Reports of a massive, nine-and-a-half hour internet outage after a distributed denial of service (DDoS) attack in North Korea - possibly by the US, possibly in revenge for the Sony hack - have raised eyebrows.
The country famously censors its internet to the point of uselessness. So just how much of an effect did the outage actually have?
It might be seen as the ultimate equaliser in the rest of the world, but internet in North Korea is a decidedly class-based thing.
While a select group of students and government officials - plus, of course, foreigners - have access to the outside world, the rest of the country has to make do with a sort of intranet, known as the Kwanmyong. This, from the BBC, suggests it’s mainly based on recipes and health advice.
Technology blog North Korea Tech reported in November that the Kwanmyong has been upgraded, with a new translation function and a “managing program in which users themselves can change, design and insert field structure through the building of databases, creating, recording, adding, deleting and changing, and made a free transforming tool between different databases and Kwangmyong”. So that was exciting.
There's also evidence foreigners have access to social media - not least from the excellent everydaydprk Instagram account, which depicts everyday life in the country.
Just as in the rest of the world, smartphones are very definitely A Thing in North Korea. So much so that local media has lambasted consumers for“impolite behaviour” when it comes to phone use.
As mobile phones are being used increasingly in today's society, there has been a tendency among some people to neglect proper phone etiquette… Speaking loudly or arguing over the phone in public places where many people are gathered is thoughtless and impolite behaviour.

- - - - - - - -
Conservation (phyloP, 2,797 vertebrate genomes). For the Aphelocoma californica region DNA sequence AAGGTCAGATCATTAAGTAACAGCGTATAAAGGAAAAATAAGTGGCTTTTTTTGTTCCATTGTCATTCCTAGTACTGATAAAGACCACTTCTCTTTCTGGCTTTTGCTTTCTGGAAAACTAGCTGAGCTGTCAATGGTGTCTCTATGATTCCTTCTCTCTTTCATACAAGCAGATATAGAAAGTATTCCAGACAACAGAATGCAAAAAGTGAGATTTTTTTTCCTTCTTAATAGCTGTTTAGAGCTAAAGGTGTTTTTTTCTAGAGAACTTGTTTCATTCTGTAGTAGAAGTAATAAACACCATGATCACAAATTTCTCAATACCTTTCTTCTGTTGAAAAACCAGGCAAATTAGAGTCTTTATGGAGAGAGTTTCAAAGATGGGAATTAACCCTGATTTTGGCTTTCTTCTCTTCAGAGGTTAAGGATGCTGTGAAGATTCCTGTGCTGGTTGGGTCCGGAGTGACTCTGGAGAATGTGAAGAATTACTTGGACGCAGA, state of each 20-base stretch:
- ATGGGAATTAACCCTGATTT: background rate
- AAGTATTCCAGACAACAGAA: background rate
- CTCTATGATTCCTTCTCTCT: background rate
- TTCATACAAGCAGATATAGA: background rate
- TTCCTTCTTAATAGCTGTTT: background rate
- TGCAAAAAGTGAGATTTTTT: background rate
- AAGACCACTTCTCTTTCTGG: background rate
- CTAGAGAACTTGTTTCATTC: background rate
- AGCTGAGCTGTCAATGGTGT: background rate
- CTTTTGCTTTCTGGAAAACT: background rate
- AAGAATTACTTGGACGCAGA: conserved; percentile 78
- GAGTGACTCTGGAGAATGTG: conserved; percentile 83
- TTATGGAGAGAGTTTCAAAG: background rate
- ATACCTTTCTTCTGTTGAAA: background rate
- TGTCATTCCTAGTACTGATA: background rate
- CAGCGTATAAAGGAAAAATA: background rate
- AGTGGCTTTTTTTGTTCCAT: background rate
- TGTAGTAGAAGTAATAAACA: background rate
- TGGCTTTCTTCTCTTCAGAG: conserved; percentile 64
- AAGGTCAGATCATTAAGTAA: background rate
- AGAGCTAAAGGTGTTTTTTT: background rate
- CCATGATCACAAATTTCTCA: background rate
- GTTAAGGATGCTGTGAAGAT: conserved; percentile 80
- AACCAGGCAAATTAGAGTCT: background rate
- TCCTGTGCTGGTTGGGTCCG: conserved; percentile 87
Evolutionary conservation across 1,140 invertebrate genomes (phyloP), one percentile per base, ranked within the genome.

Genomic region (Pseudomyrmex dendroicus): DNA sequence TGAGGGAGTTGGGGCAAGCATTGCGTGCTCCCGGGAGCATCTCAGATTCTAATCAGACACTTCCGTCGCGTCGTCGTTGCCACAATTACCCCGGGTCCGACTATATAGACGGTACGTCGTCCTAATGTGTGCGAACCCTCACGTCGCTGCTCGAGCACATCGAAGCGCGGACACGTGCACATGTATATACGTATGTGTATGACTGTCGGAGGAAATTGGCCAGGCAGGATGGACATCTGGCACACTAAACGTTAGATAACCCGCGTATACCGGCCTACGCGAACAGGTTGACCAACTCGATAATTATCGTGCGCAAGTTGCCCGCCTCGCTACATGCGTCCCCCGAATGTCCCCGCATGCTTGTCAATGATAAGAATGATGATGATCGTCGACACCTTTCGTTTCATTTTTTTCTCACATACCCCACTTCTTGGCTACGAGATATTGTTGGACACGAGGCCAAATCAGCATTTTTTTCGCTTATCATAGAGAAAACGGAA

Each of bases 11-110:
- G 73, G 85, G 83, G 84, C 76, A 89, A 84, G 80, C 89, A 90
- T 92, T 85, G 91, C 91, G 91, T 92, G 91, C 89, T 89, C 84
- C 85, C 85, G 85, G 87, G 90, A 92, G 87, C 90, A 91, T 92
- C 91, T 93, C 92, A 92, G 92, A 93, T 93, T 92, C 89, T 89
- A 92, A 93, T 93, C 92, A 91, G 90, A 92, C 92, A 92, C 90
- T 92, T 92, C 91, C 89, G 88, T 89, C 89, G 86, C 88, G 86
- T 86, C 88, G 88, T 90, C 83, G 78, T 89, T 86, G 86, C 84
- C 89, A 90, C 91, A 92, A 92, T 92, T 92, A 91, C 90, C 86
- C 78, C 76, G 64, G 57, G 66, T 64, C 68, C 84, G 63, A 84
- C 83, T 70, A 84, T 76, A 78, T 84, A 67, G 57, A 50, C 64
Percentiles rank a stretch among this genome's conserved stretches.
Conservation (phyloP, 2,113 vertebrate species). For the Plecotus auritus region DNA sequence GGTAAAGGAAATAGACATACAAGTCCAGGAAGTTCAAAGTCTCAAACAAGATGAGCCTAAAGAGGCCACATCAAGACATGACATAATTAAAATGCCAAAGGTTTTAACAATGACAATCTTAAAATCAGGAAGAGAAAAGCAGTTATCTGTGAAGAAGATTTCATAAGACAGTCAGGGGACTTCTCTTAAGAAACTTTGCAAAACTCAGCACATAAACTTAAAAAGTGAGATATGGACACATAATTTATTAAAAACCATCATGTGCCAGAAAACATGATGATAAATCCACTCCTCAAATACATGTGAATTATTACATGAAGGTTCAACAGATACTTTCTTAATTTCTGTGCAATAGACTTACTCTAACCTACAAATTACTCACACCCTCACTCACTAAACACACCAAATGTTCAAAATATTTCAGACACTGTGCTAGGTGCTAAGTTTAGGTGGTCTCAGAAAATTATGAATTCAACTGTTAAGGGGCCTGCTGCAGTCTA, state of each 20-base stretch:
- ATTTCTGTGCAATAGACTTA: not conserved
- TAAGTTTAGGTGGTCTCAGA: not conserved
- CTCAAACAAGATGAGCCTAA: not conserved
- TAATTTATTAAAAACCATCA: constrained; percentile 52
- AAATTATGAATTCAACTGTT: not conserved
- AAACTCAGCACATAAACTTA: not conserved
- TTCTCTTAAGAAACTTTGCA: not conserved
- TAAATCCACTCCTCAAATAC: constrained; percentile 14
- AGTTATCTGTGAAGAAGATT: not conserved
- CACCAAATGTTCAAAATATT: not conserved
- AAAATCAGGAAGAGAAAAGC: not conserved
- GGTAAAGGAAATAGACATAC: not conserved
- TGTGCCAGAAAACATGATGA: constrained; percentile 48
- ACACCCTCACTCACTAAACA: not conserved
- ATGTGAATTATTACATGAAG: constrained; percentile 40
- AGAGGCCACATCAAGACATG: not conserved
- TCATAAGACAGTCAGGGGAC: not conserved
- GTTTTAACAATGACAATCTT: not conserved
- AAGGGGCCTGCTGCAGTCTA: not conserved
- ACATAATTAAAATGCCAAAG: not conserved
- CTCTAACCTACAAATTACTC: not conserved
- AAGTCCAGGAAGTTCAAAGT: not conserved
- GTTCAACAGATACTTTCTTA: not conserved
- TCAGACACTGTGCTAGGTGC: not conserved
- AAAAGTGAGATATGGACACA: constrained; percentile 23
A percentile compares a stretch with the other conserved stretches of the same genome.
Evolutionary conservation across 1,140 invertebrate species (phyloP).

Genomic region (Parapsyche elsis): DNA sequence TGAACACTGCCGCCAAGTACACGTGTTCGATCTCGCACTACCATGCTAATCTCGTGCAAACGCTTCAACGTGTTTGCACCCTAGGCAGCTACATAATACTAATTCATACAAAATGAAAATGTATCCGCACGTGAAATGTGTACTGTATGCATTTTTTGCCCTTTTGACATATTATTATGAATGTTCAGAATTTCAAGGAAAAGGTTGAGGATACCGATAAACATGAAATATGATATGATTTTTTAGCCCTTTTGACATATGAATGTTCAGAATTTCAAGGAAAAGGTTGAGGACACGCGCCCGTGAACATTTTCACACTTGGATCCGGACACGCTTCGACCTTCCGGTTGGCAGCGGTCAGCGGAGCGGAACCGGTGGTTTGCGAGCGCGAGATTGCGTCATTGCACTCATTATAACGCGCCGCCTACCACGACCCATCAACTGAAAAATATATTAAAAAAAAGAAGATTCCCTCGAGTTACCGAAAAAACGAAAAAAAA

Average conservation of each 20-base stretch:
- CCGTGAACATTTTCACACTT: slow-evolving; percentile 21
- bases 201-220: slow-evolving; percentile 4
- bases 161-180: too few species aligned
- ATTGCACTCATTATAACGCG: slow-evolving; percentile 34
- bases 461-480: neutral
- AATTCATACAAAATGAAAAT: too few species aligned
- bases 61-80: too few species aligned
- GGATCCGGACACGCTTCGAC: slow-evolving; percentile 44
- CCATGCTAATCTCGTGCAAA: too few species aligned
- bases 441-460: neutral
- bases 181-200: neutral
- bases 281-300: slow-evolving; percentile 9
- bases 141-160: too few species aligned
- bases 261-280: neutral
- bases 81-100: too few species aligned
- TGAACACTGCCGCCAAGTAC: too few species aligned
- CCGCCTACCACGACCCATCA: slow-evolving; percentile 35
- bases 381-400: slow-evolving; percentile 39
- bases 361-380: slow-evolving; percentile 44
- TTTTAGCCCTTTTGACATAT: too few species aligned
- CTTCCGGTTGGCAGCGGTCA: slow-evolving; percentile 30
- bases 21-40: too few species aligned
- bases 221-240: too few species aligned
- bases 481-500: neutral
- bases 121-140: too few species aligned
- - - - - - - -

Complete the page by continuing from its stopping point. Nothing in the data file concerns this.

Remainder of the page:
The country has manufactured its own smartphone, the Arirang AS1201, named after a popular folk song, and a tablet, the Achim, although pundits reckon both are even cheaper knock-offs of already-quite-cheap Chinese gadgets.
The country’s only mobile network, Koryolink, is 75 per cent owned by Egyptian firm Orascom Telecom Media (the rest is owned by the state, natch), and runs a 3G service, allowing users to access a very limited online service.
The North Korean government isn't entirely against the internet: check out this video, made by one of its tour companies
Launched in December 2008, it hit two million subscribers in late May, just 15 months after it passed the one million-mark, according to North Korea Tech, and now covers most major towns.
The service doesn’t come cheap, mind, meaning it’s out of reach to most North Korean citizens. And while foreigners used to sneakily leave behind their Sim cards, which are less tightly controlled, for locals to use, the government has cracked down on that practice.
But where there’s a will, there’s a way. Citizens can get a bit of signal from Chinese and South Korean mobile networks near borders, and the entrepreneurial have started a business smuggling phones from both countries into North Korea, and giving those with family abroad a way to keep in touch.